McCoy was a far less common character than the other two, but he did still get his fair share of figures. Which is good, because this guy’s just the best. McCoy is very similar to the other two figures in terms of structure. His closer to Spock in terms of height, which is appropriate. I find that he’s got one of the better sculpts in the set. He’s still a bit too wide, but his torso feels less flat and more organic than the other two. In addition, I think his head has one of the better likenesses in the set. It’s still not spot on, but it’s not awful. His noggin’s still pretty huge, McCoy’s paint is more of the same. That’s good from at least a consistency standpoint. McCoy included the standard phaser and communicator, as well as the display stand, once again with the Science symbol. It would have been nice to get a tricorder for him, since he’s a doctor and all, but you’ll have to grab that piece from one of the later McCoys.
Here’s where we start to get into the figures that Playmates was a bit more lenient on, though Uhura was far from absent from the line. Uhura’s probably the most unique figure in this set, being the only female and all. That being said, apart from the more obvious changes in sculpting, she’s still more of the same in terms of construction. She has the same articulation scheme and is roughly the same height as the others in this set. The hard plastic skirt kind of limits the movement on the legs, but that’s really it, and it’s not like it was particularly useful movement anyway. On the plus side, Uhura probably has the best sculpt in the bunch. She’s still a little squatter than she should be, but she doesn’t feel as flat and wide as the others in this set, which is a definite point in her favor. Uhura’s paint is pretty much the same as what we’ve seen on the others, which isn’t bad. She included the same three extras as the others, though this time the stand had the engineering symbol.
I’m givin’ this review all she’s got, Captain, but I think I’m running out of intros for these guys. Here’s Scotty. He was the engineer, and he was very Scottish. This was his third figure from Playmates, but, like the others, it was his first classic figure. Scotty is noticeably stockier than the others in this set, which actually isn’t too bad, because it means his head doesn’t look quite as out of scale. He’s also got a pretty decent likeness, so that’s a plus. The paint is similar to the others, though the red does help him stand out a bit. He had the same phaser, communicator, and stand (once again with the Engineering symbol).
Oh my! It’s Sulu. After getting totally overlooked by Mego, this was Sulu’s second figure from Playmates, though it was the first one that a lot of people were able to find. He’s very similar to the other figures. Still no re-used parts, which is actually kind of surprising, but good for them. Sulu gets another of the better likenesses. It’s still far from perfect, but you can definitely see some of George Takei in there. The paint’s more or less the same as the others, which is kind of expected six figures into this review, as is the accessory selection, which includes the same three extras as the others.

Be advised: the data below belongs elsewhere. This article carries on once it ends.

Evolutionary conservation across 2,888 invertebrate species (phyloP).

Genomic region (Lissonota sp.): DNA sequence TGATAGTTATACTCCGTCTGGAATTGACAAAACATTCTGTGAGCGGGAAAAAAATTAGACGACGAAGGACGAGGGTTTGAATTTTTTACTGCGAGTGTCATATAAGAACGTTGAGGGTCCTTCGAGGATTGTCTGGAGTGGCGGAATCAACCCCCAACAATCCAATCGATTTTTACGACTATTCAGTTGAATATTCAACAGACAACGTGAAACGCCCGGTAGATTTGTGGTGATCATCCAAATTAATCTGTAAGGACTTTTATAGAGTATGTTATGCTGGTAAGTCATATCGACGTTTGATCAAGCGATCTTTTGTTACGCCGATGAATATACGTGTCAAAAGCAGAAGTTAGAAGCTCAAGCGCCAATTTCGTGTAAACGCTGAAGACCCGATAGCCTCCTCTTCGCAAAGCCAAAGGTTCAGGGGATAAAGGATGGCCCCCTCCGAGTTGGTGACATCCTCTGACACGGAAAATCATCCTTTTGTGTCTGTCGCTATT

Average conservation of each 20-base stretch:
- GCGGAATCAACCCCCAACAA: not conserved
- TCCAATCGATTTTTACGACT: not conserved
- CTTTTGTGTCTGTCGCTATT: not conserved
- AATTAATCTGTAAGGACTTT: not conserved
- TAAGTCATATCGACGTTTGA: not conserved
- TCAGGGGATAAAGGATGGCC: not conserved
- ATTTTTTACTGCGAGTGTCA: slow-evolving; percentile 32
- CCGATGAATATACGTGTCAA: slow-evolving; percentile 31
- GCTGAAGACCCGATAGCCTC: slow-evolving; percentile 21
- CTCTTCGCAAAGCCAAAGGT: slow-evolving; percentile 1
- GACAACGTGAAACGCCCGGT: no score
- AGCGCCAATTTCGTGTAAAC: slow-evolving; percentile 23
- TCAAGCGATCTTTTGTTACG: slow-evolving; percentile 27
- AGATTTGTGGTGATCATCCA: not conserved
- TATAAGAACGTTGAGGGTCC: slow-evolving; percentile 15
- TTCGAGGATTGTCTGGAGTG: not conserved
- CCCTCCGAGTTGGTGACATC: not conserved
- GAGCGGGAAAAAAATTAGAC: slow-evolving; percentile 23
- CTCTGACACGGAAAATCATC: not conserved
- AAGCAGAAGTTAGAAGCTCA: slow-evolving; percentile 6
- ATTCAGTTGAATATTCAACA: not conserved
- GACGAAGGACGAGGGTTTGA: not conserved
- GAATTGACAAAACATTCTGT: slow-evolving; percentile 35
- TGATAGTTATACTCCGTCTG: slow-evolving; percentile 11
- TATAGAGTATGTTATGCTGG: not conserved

Like Sulu, Chekov was totally left out of Mego’s selection of figures. What’s more, despite being one of the three original series cast members included in the Generations line, he was really hard to find, meaning this was the first chance that most people had to get a Chekov. That’s a pretty big deal. The figure is probably the weakest in the set, if I’m honest. The head is absolutely huge, and the hair looks totally fake (even more fake than it should…). He also doesn’t have the greatest likeness (and mine’s even got a chip missing from his chin). At the very least, the paint is still pretty good, so he’s got that going for him.
THE ME HALF OF THE EQUATION
This set was a gift, I’m pretty sure from my parents, for either my birthday or Christmas. I know my dad had one of these first, and I really liked it, so he and my mom made sure that I had one of my own. I think I still have the actual bridge diorama they were packed in somewhere as well. That thing got some pretty serious play time. What I don’t have is my original Uhura figure. She went missing not long after I got the set. It was only in the last few years that I got a replacement, courtesy of family friend (and Star Trek author and script writer) Howie Weinstein. There’s no denying that my love of this set is mostly based around nostalgia. The figures are hardly on par with even the figures being released alongside them. That said, it was the first time the whole crew had ever been available, and that’s pretty awesome in and of itself.